For years, scientists and engineers have struggled to design electronics that could conform to the human body as it moves and flexes.
But when a University of Illinois engineer, John Rogers, was experimenting with shaving down silicon to smaller, thinner threads in 2004, he discovered the material, which is used for computer chips and circuitry, could stretch and bend in unexpected ways.
“If you look at it under a microscope, it’s like, ‘Holy cow, this is an accordion made out of silicon!’ ” Rogers said. “It was pretty obvious to us at that point that there was something pretty valuable here.”
And now a Cambridge firm that Rogers cofounded is poised to deploy its first wave of products based on the stretchable circuit technology he pioneered. The company, MC10 Inc., is developing flexible electronics for a variety of applications, from the medical world, where its circuits can more closely and precisely monitor heart conditions, to athletics, where its sensors track vital signs and can even detect possible concussions.
And key to MC10’s mission is making devices that are not intrusive or unwieldy, so consumers and patients will be more willing to accept them. Body sensors it plans to release in 2013, for example, are about the size of a postage stamp — a little more than one inch on each side, with the silicon circuitry embedded on a piece of film just 3 millimeters thick that adheres to the skin. MC10 said that later generations of sensors will be even smaller and thinner.
“Being able to empower consumers with devices that provide really important information, but also are not aggravating and can seamlessly integrate into their life, is a really big part of what we’re doing,” said MC10 cofounder Ben Schlatka.
Beginning next year, MC10 will roll out its first consumer products.
One is a patch that serves as a hydration monitoring system for runners, cyclists, and other athletes to use on a smartphone or a high-tech watch to monitor fluid levels. Another is a sensor inside a football helmet that can signal when a player may have suffered a concussion.
Such applications can go beyond sports, too. Similar on-the-body sensors from MC10 could ultimately be used to track insulin levels, blood pressure, or exposure to the sun.
On the medical front, MC10 engineers are working with a team at Massachusetts General Hospital to test an inflatable catheter that has a high number of electrodes installed on its balloon-shaped end — two to three times the number found on similar catheters. This will provide physicians with “significantly more data” as they diagnose and treat various heart conditions, said Dr. Roozbeh Ghaffari, director of medical development and one of MC10’s cofounders.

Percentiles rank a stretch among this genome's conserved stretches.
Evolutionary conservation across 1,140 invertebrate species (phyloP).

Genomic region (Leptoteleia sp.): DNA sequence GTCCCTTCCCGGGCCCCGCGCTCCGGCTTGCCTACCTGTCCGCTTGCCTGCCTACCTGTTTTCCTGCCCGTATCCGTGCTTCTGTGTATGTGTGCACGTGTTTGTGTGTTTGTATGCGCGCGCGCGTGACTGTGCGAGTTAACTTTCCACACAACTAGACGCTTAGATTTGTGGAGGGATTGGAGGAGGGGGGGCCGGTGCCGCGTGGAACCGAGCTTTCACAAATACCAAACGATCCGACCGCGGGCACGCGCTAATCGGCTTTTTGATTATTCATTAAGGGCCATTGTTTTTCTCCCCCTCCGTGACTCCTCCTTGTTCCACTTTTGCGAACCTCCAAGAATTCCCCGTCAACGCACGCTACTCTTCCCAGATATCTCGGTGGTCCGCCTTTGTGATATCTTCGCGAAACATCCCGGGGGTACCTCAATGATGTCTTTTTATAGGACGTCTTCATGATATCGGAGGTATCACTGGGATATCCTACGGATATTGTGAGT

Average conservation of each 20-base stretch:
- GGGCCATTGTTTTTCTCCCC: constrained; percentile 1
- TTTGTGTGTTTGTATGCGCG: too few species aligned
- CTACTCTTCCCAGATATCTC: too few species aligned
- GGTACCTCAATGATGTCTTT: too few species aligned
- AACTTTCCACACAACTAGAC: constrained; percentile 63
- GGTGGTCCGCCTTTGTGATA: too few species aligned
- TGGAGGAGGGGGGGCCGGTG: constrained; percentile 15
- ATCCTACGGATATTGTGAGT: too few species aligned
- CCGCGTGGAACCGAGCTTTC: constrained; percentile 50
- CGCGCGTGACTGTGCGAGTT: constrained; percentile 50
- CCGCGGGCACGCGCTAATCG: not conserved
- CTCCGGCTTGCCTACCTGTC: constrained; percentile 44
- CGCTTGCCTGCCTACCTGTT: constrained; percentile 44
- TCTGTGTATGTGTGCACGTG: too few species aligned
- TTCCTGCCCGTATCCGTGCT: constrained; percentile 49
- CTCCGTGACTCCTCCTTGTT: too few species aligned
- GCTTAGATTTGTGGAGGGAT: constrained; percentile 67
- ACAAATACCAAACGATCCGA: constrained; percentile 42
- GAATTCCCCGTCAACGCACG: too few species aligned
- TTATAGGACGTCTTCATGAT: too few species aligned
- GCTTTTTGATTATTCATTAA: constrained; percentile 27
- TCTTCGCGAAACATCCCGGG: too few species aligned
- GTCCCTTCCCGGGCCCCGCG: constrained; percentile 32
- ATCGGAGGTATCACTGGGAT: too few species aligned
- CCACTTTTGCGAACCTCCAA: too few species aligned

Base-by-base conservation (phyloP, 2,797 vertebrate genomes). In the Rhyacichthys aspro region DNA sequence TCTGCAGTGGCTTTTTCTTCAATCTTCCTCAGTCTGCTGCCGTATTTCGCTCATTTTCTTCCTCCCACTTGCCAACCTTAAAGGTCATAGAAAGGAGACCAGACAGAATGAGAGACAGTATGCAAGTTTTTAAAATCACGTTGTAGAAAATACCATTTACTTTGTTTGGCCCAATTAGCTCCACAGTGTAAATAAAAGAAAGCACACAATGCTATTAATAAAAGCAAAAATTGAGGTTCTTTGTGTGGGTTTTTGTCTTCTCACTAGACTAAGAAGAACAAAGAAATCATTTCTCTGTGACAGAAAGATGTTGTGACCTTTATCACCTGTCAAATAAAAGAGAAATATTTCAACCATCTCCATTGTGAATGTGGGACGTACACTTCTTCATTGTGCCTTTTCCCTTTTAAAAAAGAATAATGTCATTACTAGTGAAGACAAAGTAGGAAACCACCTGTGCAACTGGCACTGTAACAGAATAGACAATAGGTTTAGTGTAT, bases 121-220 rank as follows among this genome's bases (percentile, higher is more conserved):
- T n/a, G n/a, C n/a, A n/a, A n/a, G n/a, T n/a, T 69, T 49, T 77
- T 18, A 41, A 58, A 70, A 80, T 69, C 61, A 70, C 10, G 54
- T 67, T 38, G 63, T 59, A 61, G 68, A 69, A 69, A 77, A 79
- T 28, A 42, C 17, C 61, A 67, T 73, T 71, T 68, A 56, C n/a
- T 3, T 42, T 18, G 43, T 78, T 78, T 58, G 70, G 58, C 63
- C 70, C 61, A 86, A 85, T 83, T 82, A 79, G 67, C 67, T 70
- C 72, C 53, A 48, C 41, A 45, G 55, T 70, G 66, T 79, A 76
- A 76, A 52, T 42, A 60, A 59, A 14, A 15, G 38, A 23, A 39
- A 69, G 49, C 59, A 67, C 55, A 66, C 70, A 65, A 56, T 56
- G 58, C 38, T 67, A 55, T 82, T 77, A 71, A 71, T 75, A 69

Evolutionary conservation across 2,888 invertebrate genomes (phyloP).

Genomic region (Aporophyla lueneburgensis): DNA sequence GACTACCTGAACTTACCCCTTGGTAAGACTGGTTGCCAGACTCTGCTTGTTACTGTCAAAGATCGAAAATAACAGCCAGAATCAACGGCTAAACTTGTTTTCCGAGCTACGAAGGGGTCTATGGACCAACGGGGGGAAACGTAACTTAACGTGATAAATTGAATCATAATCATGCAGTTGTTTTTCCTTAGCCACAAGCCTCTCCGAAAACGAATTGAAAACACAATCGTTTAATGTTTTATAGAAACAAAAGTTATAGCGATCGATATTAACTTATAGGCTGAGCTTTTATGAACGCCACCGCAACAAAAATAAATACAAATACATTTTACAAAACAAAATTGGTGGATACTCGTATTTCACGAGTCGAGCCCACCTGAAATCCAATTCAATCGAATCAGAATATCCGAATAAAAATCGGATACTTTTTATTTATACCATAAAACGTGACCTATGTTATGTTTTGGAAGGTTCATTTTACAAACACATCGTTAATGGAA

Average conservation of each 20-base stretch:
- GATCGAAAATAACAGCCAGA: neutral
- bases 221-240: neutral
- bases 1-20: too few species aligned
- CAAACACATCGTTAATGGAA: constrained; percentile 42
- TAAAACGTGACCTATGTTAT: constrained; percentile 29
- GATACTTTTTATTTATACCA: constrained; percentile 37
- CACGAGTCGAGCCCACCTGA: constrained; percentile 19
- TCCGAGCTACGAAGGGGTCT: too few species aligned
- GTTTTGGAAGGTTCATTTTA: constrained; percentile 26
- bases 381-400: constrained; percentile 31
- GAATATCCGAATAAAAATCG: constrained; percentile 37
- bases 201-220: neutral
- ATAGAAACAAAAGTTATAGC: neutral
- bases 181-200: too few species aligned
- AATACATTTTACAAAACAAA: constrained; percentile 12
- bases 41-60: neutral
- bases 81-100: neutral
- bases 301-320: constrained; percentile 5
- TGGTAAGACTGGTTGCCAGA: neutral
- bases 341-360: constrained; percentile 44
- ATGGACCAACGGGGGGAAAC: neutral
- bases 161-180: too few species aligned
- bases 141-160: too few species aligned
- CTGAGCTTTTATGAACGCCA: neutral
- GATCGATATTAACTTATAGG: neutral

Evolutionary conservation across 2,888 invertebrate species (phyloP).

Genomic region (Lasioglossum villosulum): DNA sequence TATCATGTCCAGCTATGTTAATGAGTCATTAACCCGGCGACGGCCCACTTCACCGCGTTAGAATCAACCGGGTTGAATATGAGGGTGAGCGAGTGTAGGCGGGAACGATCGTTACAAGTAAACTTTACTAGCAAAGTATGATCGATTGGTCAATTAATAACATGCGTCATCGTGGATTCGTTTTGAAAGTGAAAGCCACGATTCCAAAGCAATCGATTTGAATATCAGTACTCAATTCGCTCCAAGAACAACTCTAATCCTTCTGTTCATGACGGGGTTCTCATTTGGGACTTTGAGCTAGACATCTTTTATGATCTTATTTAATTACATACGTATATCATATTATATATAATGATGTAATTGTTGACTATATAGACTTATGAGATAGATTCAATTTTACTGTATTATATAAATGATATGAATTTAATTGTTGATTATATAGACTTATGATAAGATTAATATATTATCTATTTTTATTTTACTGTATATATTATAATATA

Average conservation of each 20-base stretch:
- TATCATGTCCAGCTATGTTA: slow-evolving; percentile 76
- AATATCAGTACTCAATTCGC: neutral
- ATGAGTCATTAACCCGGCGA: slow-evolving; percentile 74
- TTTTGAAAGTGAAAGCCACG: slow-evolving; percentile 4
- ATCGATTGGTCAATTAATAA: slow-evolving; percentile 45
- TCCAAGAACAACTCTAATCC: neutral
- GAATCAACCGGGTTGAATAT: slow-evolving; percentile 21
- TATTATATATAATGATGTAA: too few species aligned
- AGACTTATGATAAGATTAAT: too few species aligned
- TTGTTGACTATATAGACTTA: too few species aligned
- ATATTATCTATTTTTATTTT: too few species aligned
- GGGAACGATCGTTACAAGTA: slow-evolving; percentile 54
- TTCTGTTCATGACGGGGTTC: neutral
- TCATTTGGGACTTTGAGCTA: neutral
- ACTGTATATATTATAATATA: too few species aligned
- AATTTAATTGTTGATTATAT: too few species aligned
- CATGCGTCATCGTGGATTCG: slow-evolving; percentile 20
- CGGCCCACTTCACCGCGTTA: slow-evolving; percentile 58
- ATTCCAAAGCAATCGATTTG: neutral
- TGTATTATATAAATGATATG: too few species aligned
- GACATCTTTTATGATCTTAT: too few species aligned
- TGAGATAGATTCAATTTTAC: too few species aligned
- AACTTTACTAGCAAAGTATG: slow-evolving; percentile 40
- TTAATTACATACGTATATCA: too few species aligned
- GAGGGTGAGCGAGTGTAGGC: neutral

The catheter is still in animal trials at a lab at Massachusetts General, but Dr. Moussa Mansour, the cardiologist overseeing the project, said it could ultimately lead to better care for patients with atrial fibrillation, a heartbeat irregularity that affects millions of people.
Doctors can already treat the condition, Mansour said, but their understanding of the heart’s activity is limited by the amount of information they collect from the small number of electrodes available in current devices.
“There’s a need for high-density mapping,” Mansour said.
Body sensors have been slowly making their way into consumer-level applications in the past few years. Smartphone owners, for instance, can download applications to monitor their heart rate and sleep cycle through a phone’s microphone and motion-sensing technology.
At the elite level, more sophisticated technology similar to that employed by MC10 is being used to help competitive athletes train and perform at higher levels. The governing body for elite athletics in the United Kingdom, for example, joined with leading universities to start an organization devoted to integrating bio-sensing with other technologies for maximizing athletic performance.
And the past few years have seen an explosion in the number of biotech firms pursuing patient-oriented electronics, said Gautam Jaggi, a lead biotechnology analyst at the accounting and consulting firm Ernst and Young.
“We’re seeing more and more technologies that are aimed squarely at patients,” he said. “They’re empowering patients with more information and more control over their health care.
Companies see a convergence of several forces, Jaggi said: Consumers, living in the information age of smartphones and tablets, are keenly interested in information about their own bodies. And with health care costs ballooning, providers see prevention techniques as essential to reining in costs. Chronic diseases bring a particular financial cost, estimated at 75 or 80 percent of health costs in the United States.
“I’ve been studying this industry for a while, and this is probably the most fascinating shift I’ve seen,” Jaggi said. “It really is changing health care and approaching health care fundamentally differently.”